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by oggbashan©

Copyright Oggbashan January 2018

The author asserts the moral right to be identified as the author of this work.

This is a work of fiction. The events described here are imaginary; the settings and characters are fictitious and are not intended to represent specific places or living persons.


It was early January. I ought to ask Cathy to go with me to the university’s Valentine Dance. But how can I? I’m broke and the tickets are fifty pounds for a double. There’s no way I could afford that.

It’s not that I’m a spendthrift. I’m surviving on a student loan with little help from my parents because all three of us are at universities. I have an additional grant but that only covers the activities I have to do in the university vacations. I had spent what little money I had going home for a family Christmas. This is our third and final year at university and my student loan is pushed to the limit.

The seven of us sharing this student flat are still in university provided accommodation, six of us because we can’t afford to rent a flat or house elsewhere in the town. Why the seventh one, Martin, is with us? I don’t know.

This is not the first time but the most painful reminder of just how much my education is costing me. It’s a shame. I love Cathy and I would like to dance with her but… Fifty pounds would mean not eating for about three weeks or doing without essential textbooks.

I even brought my evening suit from home. I know she has a ball gown because I saw her ironing it in the shared kitchen. Was that a hint? If I don’t ask her soon, someone else will, and I’ll have lost Cathy forever. Would she understand?

I’ll speak to her tonight if I get a chance to be alone with her. That won’t be easy. There are seven of us sharing the kitchen and bathroom in this part of the student hall. The kitchen sometimes seems as full as Heathrow airport’s departure lounge when flights are delayed. There are more than the seven of us because many of our friends who live out in the town meet in our kitchen before going on to the pubs and clubs.

Sometimes I wish I could go too, but I can’t afford more than one or two nights out in a month. It’s not just the money; it’s my workload. I envy some of the others doing Arts courses. They seem to be able to finish their essays in no time at all, have fewer lectures and can miss one or two without affecting their grades. I can’t. Every lecture is vital because each covers a separate aspect of my Science course. One missed lecture is gone forever and copying someone else’s notes doesn’t give the same level of understanding. It’s not fair. This is the second term of a three-year course and already I’m feeling the strain.

I am being too harsh. I will have a guaranteed post when I qualify, at a good salary, and with a company that will ensure I develop further. Most of the Arts graduates will struggle to find any job relevant to their studies if they find any suitable job. I just wish that life wasn’t so hard now.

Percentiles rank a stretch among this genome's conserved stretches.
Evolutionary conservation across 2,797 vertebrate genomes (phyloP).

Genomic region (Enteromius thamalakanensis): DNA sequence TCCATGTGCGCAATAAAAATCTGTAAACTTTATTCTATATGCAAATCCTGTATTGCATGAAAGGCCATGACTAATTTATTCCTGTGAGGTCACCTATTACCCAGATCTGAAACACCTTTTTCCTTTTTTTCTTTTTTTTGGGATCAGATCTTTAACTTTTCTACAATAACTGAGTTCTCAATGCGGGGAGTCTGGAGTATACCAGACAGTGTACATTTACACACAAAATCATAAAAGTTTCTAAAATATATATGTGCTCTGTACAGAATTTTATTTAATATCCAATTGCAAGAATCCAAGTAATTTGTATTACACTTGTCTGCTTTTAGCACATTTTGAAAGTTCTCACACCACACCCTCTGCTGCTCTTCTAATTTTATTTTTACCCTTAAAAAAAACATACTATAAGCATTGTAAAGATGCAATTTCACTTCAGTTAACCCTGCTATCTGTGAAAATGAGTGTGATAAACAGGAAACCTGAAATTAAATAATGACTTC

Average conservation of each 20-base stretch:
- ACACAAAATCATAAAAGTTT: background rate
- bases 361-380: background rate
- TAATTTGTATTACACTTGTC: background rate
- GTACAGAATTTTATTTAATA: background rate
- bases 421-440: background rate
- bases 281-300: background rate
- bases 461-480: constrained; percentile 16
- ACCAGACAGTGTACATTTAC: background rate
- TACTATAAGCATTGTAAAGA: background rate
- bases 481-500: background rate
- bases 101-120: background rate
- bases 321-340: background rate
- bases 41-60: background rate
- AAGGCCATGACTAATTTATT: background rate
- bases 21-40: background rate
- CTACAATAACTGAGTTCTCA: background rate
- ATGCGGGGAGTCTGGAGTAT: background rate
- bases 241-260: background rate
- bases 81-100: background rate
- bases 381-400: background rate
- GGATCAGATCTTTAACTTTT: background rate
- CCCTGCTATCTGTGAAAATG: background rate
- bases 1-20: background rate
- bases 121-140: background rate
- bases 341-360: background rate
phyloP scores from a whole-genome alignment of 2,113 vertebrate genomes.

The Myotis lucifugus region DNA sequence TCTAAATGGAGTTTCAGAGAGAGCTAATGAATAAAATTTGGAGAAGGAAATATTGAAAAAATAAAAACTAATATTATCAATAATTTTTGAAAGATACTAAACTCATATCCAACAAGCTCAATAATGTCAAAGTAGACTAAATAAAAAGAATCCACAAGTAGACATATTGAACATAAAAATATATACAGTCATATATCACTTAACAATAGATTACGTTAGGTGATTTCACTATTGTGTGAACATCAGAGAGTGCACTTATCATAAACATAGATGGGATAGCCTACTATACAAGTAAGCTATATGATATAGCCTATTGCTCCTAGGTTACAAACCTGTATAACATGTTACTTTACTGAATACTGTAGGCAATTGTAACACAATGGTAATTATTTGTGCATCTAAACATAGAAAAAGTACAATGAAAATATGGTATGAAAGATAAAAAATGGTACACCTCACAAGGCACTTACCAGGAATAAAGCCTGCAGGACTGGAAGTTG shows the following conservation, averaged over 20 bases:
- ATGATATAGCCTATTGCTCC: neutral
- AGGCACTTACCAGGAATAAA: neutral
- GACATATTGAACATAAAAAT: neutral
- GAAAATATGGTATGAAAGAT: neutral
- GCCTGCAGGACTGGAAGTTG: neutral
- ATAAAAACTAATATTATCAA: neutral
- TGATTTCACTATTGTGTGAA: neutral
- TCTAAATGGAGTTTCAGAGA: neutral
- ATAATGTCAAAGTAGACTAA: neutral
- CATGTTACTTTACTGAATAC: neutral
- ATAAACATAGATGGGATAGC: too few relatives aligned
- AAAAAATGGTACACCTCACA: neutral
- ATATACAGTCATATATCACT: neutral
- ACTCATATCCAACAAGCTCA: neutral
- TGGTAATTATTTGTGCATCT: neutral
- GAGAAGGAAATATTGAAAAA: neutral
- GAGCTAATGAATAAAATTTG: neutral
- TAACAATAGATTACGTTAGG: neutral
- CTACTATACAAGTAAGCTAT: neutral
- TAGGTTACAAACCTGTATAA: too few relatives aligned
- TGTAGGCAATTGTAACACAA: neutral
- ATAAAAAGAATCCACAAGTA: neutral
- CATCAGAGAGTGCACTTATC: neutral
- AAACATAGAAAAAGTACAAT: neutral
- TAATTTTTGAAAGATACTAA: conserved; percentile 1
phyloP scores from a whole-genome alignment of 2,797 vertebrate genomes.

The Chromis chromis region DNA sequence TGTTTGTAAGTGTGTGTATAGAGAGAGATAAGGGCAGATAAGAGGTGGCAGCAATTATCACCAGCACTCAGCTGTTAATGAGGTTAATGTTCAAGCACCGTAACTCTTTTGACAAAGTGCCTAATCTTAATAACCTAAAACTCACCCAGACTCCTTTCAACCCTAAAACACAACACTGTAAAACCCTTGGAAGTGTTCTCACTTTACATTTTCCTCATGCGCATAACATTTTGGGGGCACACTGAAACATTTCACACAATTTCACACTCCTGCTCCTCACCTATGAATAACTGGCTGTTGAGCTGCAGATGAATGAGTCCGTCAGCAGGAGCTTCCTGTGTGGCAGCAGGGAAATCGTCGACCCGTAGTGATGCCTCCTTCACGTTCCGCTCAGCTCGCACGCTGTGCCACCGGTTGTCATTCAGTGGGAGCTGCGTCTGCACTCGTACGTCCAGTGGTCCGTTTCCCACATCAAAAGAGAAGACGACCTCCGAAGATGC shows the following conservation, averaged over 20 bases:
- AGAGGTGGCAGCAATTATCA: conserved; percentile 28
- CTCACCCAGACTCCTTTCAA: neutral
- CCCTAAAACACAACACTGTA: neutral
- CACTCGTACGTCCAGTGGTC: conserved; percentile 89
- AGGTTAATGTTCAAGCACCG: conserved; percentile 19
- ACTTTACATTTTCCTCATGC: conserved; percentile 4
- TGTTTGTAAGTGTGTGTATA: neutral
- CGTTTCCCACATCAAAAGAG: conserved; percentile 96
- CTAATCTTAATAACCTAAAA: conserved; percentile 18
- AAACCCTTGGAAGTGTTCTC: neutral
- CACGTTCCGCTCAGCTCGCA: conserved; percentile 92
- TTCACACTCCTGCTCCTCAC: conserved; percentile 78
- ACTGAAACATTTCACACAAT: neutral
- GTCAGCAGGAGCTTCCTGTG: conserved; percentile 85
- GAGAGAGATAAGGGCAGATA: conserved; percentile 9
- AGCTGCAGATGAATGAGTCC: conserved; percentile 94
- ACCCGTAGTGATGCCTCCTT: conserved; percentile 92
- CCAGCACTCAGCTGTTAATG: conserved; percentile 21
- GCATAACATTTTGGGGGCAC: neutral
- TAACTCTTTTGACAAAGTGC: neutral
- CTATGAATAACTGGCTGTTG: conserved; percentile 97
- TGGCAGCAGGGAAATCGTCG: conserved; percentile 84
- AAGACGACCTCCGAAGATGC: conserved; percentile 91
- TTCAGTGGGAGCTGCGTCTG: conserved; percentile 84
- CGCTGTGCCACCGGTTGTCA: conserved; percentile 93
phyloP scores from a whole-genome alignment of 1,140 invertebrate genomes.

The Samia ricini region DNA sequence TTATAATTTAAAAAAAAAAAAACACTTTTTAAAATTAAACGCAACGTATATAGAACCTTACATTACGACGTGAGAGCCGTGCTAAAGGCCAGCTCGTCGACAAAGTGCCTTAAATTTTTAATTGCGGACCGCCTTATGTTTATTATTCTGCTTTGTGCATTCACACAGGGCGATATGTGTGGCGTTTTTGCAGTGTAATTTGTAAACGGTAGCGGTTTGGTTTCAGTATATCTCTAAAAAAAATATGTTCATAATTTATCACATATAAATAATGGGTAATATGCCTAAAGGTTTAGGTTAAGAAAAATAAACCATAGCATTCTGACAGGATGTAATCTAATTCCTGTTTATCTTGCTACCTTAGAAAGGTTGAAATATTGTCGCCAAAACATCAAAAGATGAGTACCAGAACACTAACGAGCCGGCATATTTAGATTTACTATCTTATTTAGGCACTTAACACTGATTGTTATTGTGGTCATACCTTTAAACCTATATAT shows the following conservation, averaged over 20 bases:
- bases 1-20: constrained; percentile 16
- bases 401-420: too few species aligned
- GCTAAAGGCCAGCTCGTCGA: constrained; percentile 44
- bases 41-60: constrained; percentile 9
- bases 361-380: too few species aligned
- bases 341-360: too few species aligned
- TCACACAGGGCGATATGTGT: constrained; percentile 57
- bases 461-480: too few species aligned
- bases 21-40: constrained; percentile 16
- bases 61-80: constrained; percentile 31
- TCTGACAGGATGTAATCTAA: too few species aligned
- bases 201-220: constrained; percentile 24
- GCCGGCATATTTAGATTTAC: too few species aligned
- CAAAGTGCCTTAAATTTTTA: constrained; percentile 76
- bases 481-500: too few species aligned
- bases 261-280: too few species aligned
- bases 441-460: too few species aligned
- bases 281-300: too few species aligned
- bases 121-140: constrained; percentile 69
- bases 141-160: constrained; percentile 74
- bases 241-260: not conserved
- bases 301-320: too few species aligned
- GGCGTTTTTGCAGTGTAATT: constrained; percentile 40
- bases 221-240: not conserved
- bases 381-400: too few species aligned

Enough moaning. I’ve got to get to the next lecture. Tonight, I hope I’ll be able to talk to Cathy. She has to work on her essays because she stayed at home longer than she should to go to a family funeral. If only everyone else goes out, particularly Martin. I am worried that I might lose her to Martin.

Martin has everything going for him. He is tall, blond, blue-eyed, athletic and has money. His father gave him an expensive sports car to travel to university. He is urbane, sophisticated and has mixed with the rich and famous all his life. Just being in the same room as him makes me feel inadequate. How must he look to Cathy?

I often wonder why he is sharing this set of rooms with us. He could afford a flat of his own. The only downside to Martin is that he is studying PPE and has to work as hard as a science student.

There are advantages to having Martin with us. He brought several items of equipment with him that make life easier for all of us. His is the television, the cable subscription, the second fridge freezer, the laser printer and the tumble drier. He is quite happy to let any of us use anything he has. He knows that he has more money than any of us. He is slightly diffident about using his purchasing power but willing to contribute proportionally more to any joint project. His ample supply of drink made the pre-Christmas end of term party more successful than it would have been if it had depended on the impoverished majority.

I should get back to writing up my notes. The others will be here soon and they will interrupt my train of thought, not that I’m concentrating on Science. I’m still thinking about Cathy and the dance.


Some hours later I made coffee for Martin and I. We were the only two in the kitchen. I had been studying too long and my eyes were tired. I shut my folder and rested my head on my hands while I waited for the coffee to cool.

“Thanks, Alan,” Martin said as I put the coffee beside him. He leaned back clutching the mug. He looked at me appraisingly.